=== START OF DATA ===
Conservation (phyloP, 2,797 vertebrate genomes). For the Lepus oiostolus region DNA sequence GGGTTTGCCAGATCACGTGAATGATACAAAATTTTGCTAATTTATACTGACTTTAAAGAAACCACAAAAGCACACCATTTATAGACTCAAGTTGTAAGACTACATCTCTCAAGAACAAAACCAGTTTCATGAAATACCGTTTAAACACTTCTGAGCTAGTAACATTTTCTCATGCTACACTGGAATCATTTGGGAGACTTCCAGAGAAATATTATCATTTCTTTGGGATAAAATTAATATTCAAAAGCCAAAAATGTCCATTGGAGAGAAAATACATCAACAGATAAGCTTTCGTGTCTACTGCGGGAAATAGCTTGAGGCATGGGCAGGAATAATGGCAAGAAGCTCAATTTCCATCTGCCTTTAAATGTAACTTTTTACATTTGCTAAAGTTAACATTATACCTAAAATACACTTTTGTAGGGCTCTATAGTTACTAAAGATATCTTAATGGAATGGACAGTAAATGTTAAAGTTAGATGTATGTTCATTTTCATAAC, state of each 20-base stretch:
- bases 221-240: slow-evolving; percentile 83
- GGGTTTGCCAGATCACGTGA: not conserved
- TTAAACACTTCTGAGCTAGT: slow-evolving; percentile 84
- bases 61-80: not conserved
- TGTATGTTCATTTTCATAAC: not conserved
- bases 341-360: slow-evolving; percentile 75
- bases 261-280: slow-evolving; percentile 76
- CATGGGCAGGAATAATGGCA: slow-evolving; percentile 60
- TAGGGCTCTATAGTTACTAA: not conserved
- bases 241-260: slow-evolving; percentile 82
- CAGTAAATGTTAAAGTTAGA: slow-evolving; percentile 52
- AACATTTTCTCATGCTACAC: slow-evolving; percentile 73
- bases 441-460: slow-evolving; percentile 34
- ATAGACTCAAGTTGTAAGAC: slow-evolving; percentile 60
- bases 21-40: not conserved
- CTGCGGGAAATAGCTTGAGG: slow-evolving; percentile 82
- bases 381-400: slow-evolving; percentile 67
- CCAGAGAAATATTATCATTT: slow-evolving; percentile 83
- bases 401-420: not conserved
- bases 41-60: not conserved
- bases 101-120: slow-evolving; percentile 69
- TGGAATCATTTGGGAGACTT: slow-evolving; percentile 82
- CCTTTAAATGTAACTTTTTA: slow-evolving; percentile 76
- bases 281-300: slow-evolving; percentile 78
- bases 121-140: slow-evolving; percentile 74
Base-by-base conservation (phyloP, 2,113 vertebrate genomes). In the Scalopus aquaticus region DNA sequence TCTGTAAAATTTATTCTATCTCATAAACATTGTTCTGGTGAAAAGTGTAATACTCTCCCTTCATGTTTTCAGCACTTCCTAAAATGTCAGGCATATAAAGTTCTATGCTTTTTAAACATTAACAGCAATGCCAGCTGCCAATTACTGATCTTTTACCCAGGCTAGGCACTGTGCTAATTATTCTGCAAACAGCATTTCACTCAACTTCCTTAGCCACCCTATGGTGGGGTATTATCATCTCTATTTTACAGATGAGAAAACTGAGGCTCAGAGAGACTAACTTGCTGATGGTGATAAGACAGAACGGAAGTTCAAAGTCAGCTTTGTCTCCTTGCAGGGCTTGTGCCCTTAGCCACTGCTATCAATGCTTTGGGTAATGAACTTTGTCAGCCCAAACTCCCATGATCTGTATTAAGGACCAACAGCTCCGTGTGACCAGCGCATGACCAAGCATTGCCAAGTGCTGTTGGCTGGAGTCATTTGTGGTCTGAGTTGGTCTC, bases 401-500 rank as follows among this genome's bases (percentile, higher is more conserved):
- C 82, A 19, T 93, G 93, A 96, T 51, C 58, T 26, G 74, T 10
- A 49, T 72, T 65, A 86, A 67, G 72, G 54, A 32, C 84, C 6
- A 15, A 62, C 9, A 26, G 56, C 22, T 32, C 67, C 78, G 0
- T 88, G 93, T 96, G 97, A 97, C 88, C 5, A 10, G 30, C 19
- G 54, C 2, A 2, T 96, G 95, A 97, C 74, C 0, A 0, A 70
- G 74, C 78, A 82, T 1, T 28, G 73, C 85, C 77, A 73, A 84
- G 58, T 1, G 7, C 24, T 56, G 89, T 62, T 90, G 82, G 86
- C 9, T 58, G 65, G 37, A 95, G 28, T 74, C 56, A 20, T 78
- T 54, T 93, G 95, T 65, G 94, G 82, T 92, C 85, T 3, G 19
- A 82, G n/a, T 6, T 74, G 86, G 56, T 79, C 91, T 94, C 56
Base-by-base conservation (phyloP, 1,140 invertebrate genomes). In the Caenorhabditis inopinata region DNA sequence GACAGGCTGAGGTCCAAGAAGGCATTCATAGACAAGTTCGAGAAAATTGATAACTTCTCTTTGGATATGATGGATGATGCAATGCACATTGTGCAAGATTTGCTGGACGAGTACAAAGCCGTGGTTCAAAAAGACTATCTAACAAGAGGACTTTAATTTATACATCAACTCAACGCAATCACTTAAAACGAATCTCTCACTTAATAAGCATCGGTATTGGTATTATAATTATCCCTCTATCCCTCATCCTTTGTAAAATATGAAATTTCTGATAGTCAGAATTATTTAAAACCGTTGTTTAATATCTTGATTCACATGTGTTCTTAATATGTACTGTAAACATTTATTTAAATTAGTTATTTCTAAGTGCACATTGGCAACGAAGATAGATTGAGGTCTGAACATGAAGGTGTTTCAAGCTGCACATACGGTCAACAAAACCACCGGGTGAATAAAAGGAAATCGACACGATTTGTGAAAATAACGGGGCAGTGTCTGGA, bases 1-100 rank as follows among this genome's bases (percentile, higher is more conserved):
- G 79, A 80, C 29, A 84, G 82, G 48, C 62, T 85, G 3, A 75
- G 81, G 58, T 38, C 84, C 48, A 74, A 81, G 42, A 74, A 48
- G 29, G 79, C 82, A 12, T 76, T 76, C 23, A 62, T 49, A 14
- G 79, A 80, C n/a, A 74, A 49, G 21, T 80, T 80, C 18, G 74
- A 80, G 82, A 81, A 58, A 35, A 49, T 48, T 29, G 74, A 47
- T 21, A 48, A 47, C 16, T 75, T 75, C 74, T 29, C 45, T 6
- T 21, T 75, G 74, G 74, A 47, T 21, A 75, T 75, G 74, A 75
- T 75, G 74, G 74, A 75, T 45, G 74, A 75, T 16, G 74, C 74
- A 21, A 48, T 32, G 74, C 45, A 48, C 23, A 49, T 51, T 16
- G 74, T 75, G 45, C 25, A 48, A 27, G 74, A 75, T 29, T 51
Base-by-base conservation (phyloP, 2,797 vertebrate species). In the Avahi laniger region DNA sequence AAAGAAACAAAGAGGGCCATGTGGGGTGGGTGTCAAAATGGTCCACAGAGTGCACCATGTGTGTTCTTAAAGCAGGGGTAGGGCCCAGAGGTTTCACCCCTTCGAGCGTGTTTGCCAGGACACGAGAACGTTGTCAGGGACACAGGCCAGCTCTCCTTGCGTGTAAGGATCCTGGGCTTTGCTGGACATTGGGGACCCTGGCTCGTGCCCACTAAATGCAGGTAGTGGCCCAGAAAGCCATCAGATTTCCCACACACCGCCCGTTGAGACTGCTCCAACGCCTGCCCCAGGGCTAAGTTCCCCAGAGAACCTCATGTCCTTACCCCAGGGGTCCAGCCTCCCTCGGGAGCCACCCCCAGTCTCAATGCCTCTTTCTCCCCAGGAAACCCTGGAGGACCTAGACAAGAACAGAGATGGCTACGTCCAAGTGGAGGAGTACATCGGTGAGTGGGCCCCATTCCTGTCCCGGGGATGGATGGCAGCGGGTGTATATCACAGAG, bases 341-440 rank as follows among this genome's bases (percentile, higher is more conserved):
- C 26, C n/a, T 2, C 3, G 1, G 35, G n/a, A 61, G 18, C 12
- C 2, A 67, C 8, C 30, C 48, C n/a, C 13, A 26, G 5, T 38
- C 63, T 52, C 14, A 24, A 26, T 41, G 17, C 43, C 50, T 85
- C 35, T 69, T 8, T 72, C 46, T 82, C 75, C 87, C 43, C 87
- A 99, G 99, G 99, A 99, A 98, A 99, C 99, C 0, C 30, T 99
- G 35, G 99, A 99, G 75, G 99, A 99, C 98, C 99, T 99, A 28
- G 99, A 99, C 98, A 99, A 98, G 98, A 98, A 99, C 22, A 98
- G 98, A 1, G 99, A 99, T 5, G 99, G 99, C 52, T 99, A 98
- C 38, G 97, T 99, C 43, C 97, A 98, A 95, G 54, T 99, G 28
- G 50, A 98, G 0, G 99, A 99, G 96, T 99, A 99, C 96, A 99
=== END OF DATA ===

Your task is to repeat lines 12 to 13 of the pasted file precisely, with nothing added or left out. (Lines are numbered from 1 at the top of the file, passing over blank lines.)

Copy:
- CAGTAAATGTTAAAGTTAGA: slow-evolving; percentile 52
- AACATTTTCTCATGCTACAC: slow-evolving; percentile 73